The sanctuary is the part up at the front of church. It is the area of church where the altar is, and where the priest and the other people who are directly involved in celebrating Mass are.
The Sanctuary is also considered a holy place because of the physical presence of God in the Eucharist, both during the Mass and in the church tabernacle the rest of the time. We do not step into this space.
A tabernacle is a fixed, locked box, which is a secure place in which to store the Blessed Sacrament. When Fr Gary or Fr Andrew are visiting sick people who can’t come to mass, they collect the Blessed Sacrament from the Tabernacle and take it to them.
The Tabernacle is also a focus point for the prayers of those who visit the church.
An altar is a structure, usually a table or flat-topped block. This is where the bread and wine are consecrated in communion services.
The Priests Chair (or Celebrant’s Chair)
The Priests Chair has a special name. It is called a cathedra. A cathedra is the raised seat, or throne.
The chair of the priest / celebrant signifies his office of presiding over the mass and of directing the prayer.
So, the best place for the chair is in a position facing the people at the head of the sanctuary, as in St Saviours church.
Sometimes the design of the church doesn’t allow for this which is why in St Mary’s church the priests chair is on the right side of the sanctuary because the tabernacle is in the centre behind the altar.
A Pulpit – (St Mary’s church only)
A pulpit is a raised stand for preachers in church. The origin of the word ‘Pulpit’ is the Latin pulpitum (platform or staging).
The traditional pulpit is raised well above the surrounding floor for hearing and seeing the preacher more clearly.
It is accessed by steps, with sides coming to about waist height.
A lectern is a stand with a slanted top used to support a Bible.
This is where the people stand when they are reading the passages from the Bible during a church service.
Sometimes the priest will give his ‘Homily’ from the Lectern.
A homily is a speech or sermon given by Fr Gary or Fr Andrew, or a visiting priest after the Gospel reading has been read. The purpose of the homily is to help us better understand the meaning of the reading. To be able to relate (or connect with) what was happening in Jesus’ time to what is happening in our lives, in our time.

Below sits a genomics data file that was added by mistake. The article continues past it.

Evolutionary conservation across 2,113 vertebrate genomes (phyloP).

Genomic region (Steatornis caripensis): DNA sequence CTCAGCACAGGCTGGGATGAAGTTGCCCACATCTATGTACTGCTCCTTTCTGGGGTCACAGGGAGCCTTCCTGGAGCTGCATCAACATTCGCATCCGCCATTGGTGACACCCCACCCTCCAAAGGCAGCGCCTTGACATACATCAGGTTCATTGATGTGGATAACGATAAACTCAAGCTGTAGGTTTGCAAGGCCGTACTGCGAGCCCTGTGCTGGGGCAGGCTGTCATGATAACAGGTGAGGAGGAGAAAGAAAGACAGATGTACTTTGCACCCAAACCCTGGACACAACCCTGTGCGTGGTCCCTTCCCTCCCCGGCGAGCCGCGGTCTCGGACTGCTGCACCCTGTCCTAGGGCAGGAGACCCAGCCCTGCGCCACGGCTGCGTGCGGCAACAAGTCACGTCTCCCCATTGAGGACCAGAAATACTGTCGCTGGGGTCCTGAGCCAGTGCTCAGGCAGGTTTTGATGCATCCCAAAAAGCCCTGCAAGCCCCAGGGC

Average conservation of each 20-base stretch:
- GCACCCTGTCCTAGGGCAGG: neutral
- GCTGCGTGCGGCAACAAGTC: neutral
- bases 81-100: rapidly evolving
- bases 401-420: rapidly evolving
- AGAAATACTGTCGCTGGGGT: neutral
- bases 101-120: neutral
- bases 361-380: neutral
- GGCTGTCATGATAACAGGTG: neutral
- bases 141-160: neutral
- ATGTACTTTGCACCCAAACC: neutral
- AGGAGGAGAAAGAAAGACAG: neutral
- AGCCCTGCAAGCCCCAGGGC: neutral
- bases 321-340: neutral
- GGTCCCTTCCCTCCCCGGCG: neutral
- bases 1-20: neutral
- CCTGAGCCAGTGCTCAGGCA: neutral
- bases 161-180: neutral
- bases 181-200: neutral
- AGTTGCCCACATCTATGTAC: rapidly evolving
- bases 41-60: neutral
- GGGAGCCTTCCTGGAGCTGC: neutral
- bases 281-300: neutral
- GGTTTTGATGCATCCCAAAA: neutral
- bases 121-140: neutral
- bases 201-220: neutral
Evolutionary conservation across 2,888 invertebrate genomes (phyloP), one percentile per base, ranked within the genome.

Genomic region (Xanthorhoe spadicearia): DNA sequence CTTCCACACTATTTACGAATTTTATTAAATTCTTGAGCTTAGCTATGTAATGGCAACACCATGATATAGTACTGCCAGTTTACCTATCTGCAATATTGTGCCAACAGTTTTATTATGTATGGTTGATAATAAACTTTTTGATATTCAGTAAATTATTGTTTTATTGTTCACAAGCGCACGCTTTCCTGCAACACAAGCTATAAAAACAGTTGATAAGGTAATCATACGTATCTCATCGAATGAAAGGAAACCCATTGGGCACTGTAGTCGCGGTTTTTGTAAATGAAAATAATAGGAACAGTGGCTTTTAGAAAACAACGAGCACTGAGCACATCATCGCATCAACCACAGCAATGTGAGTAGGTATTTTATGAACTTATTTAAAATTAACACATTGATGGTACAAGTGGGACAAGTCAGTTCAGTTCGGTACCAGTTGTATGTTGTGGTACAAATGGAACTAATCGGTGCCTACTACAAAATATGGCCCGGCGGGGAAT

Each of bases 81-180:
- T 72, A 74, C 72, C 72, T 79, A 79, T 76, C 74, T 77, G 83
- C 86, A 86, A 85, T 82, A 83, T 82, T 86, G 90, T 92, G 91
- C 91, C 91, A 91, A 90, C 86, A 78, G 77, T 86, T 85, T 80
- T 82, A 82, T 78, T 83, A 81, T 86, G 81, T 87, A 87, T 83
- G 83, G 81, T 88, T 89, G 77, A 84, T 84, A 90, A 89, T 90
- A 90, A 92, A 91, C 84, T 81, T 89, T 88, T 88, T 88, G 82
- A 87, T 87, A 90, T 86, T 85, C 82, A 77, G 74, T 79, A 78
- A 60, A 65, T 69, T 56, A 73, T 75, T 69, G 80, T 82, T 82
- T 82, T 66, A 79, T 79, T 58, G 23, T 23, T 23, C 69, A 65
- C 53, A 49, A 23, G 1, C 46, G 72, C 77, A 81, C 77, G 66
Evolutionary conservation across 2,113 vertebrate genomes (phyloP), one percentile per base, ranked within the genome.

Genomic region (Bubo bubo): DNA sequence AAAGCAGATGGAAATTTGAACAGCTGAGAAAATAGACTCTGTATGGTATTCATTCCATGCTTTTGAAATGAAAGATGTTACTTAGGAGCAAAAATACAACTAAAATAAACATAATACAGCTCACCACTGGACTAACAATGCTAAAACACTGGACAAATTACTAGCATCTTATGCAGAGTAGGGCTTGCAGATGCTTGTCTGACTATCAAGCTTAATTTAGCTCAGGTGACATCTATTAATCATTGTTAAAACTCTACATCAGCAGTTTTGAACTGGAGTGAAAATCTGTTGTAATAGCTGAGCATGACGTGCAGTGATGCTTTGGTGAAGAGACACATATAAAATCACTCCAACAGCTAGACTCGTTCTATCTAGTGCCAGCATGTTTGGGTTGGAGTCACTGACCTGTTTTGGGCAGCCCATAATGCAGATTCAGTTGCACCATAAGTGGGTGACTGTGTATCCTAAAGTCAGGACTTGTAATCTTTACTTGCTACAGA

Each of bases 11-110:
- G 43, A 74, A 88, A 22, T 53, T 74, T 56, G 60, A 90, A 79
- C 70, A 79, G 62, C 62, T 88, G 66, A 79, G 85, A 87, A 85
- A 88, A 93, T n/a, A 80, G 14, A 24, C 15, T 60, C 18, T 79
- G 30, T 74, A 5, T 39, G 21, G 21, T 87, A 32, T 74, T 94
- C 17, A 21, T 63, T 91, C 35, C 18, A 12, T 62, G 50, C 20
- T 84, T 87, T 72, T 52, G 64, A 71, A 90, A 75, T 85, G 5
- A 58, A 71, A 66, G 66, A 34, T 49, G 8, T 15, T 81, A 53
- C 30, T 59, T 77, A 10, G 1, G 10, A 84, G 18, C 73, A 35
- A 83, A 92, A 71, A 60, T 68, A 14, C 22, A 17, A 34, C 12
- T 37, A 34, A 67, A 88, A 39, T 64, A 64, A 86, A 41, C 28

An Eagle Lectern (St Marys church only)
This is a lectern in the shape of an eagle on whose outstretched wings the Bible rests.
They are most common in Anglican churches and cathedrals.
The eagle is the symbol used to depict John the Apostle, whose writing is said to witness the light and divinity of Christ most clearly.
Holy Water Stoup
A holy water font or stoup is a receptacle for holding holy water, in the form of a small stone basin. At both St Mary’s and St Saviours they are placed near the entrance into the main body of church.
People about to enter the church will dip their index finger in the water and make the sign of the cross upon themselves.
In the Christian Church, a baptismal font is the receptacle in which water is held for the baptism, one of the most important rituals in the Christian church.
In medieval times every church contained a font. It was close to the main entrance of the church in an area known as the baptistry. Today, fonts can be found elsewhere in the church.
The word font comes from the Latin word ‘fons’ which means spring.
The font contains the holy water used in Baptism.
War Memorials and Remembrance Sunday
It is not known how many First World War memorials there are, so widespread was the nation’s grief, but there are certainly tens of thousands in Britain.
There is a War Memorial in each of our churches, remembering those from the local area who died in the ‘Great War’ of 1914-1918.
Every community sent people off to fight and work; virtually all suffered the loss of many young men in their community. With over 1.1 million dead, there was a powerful need for monuments, and for those who died to be remembered for the sacrifice they made.
Now that the last veterans of the 1914-1918 conflict have died, it is left to future generations to keep the memories fresh, and to remember not only those from the 1914-1918 war, but the wars and conflicts that have come after that, and the brave men and women who have died so that we can live in peace.
St Saviours War Memorial is in the entrance lobby into church.
St Mary’s War Memorial is on the upper Balcony area in church.
Remembrance Sunday is the second Sunday in November, the Sunday nearest to 11th November.
Various concerts, church services and commemorative events take place across the country on this day to remember the men and women who gave their lives in the two world wars and all who have died in combat since.